Shakeups in the key committees of jurisdiction, paired with the need to address a drained trust fund, make some form of action on an infrastructure package inevitable in the next Congress. The scope and scale of that action is the key question. Stakeholders invested in the possibility of a big-ticket infrastructure initiative should stay engaged with both parties, in both chambers, as the Democratic-ruled House and the Republican-ruled Senate grapple with their balance of power—and priorities.

To read our full infrastructure analysis, click here.


TAXES: Trump Tax Returns, TCJA Oversight, and Repeal & Replace 2.0

By: Liam Donovan

The Tax Cuts and Jobs Act (2017) is here to stay, but that won’t stop ascendant House Democrats from seeking to repeal and replace the legislation. Meanwhile, oversight of the President’s tax returns could lead to partisan fireworks that color the rest of the agenda.

What Does This Mean For You?

Companies, industries, and the business community as a whole must be prepared to defend the considerable gains achieved in the Tax Cuts and Jobs Act—both before Congress and the American people. The prospect of immediate policy changes is mitigated for the time being by the GOP Senate majority and (at least) two more years of a Trump White House. Yet if the law is not broadly seen as popular or effective, retrenchment is just a matter of time. A 21 percent corporate tax rate is only as permanent as the political will to preserve it.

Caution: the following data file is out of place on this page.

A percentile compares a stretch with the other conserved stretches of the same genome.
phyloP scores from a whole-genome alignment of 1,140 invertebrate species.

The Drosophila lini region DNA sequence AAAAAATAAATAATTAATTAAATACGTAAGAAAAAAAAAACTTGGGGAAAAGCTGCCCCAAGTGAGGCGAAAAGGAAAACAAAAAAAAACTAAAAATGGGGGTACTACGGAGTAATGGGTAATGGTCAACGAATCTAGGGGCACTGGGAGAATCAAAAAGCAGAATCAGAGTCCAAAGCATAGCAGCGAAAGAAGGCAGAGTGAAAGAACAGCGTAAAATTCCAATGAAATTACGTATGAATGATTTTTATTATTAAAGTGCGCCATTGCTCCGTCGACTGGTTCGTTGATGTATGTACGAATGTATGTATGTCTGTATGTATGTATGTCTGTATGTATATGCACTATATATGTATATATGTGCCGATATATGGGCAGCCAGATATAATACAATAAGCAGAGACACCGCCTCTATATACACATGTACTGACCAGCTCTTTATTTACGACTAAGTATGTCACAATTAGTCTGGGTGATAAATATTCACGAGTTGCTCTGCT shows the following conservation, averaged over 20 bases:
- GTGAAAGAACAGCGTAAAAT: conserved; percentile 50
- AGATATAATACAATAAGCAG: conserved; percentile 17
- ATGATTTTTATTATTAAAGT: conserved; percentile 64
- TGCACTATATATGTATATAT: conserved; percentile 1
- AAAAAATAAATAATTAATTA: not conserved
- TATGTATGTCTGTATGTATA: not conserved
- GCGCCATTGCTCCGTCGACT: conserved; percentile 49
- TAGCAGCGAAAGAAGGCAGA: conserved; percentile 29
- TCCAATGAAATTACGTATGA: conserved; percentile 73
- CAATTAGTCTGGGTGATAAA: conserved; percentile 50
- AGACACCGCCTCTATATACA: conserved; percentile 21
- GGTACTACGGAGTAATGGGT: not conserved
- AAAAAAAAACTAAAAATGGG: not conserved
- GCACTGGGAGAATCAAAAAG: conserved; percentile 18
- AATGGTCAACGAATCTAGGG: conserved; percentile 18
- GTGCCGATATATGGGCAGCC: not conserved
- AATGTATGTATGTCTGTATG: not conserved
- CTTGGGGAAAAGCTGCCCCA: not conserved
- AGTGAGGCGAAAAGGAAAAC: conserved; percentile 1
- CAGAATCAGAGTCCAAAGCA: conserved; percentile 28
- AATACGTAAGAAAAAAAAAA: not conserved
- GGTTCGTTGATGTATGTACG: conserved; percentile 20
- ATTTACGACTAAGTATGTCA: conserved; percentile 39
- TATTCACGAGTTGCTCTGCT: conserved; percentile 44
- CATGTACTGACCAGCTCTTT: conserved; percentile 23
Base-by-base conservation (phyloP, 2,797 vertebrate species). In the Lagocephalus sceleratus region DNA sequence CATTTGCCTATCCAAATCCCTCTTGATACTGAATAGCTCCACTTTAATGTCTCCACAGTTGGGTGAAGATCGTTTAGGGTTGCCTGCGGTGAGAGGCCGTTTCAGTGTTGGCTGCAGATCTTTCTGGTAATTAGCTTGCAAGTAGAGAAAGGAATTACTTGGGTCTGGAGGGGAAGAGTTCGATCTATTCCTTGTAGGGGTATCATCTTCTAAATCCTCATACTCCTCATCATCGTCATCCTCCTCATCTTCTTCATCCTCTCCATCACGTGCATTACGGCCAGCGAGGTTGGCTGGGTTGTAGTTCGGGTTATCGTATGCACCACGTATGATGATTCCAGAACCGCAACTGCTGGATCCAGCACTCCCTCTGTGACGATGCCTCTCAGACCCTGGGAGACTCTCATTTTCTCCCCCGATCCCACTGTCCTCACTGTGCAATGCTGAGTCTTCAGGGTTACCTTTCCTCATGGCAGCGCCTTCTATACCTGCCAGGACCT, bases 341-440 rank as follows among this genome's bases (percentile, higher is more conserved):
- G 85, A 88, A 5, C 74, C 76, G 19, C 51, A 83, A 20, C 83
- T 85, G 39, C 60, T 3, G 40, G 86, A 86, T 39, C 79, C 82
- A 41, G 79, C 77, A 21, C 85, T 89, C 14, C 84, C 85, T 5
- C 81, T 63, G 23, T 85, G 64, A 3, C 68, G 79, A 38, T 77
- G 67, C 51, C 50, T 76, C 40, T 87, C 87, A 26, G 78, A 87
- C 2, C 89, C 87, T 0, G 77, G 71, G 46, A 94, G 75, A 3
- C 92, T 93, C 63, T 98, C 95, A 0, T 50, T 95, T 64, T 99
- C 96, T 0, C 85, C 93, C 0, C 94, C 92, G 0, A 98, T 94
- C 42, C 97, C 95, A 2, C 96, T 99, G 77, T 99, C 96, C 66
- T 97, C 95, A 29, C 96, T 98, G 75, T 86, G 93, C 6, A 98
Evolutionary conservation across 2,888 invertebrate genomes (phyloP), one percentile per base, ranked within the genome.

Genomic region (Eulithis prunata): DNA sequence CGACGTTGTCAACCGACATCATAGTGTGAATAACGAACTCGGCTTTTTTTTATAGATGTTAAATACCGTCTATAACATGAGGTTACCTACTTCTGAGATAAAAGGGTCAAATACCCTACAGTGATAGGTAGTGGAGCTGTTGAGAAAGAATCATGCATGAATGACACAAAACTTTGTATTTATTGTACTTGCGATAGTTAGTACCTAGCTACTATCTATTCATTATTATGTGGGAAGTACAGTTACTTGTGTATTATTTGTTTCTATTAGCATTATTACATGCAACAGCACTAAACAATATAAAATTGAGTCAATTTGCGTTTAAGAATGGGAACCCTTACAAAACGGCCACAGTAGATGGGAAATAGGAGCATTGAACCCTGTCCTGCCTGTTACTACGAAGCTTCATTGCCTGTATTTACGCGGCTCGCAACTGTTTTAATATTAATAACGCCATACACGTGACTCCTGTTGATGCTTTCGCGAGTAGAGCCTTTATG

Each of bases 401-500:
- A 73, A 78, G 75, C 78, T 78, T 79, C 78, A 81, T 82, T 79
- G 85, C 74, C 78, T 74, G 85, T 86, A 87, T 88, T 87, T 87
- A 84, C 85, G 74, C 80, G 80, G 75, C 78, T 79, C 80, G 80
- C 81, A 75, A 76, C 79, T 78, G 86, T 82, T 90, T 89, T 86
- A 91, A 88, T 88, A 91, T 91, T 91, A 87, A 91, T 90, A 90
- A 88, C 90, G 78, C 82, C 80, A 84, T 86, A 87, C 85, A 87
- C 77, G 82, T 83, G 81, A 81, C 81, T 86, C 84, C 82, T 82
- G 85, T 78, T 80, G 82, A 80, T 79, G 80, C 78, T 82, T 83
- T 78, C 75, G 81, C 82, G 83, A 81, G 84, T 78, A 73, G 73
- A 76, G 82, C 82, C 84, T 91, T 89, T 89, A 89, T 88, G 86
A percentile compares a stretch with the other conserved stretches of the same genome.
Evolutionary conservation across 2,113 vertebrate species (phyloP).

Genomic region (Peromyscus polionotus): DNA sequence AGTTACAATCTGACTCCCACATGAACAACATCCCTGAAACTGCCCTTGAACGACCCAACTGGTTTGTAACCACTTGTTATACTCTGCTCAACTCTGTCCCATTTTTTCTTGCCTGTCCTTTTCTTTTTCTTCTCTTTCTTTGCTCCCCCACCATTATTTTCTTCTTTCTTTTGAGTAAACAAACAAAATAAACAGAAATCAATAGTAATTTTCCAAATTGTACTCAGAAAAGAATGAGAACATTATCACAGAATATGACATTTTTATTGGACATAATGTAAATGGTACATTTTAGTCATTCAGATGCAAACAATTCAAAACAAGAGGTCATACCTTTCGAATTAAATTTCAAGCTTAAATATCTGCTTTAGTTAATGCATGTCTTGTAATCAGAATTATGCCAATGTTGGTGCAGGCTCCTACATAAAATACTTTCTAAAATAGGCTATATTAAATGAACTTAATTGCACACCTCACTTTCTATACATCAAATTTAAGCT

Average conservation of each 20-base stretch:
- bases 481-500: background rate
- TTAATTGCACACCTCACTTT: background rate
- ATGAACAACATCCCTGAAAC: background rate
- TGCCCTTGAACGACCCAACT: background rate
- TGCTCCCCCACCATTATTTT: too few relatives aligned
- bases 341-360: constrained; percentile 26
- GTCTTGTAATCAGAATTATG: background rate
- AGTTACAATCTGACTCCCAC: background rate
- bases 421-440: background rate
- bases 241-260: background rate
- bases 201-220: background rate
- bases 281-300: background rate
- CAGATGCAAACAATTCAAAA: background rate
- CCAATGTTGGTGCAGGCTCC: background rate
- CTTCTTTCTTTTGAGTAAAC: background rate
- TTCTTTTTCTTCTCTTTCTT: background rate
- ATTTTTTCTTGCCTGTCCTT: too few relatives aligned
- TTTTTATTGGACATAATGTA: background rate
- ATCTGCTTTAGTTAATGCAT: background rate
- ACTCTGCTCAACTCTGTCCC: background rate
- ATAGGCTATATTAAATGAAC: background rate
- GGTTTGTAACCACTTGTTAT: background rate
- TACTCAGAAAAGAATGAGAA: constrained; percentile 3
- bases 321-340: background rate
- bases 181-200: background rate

To read our full tax analysis, click here.


TRADE POLICY: Complicated Power Dynamics, Blurred Party Lines

By: Paul Nathanson and Josh Zive

Trade policy has been a centerpiece of the Trump administration’s economic strategy, and in coming months the issues surrounding trade will only intensify. Both parties have deep internal divisions over the issue of free trade versus the protection of domestic industries, and the administration will try to use these divisions to advance its own trade agenda. Simultaneously, the new House Democratic leadership will try to build consensus within the caucus on trade issues and messaging strategies that rebuff the President and counter his policy goals.

The outcome of these debates will reverberate throughout the economy, and every company will have a reason to keep a close watch. For example, the NAFTA debate will shape the future of the North American free market, which has supported a robust energy industry in Canada, the U.S. and Mexico. The ability to reach an acceptable final agreement to modernize NAFTA will determine what sorts of protections investors in the energy sector receive from expropriation or mistreatment, which will in turn influence the value of past investments in the North American energy sector, and its prospects for continued growth and investment in the future. Similarly, the ongoing trade disputes regarding China and tariffs on products such as steel, aluminum, and automobiles will have direct implications for the cost of material inputs for manufacturers, as well on the prices and supply options for retailers in the U.S.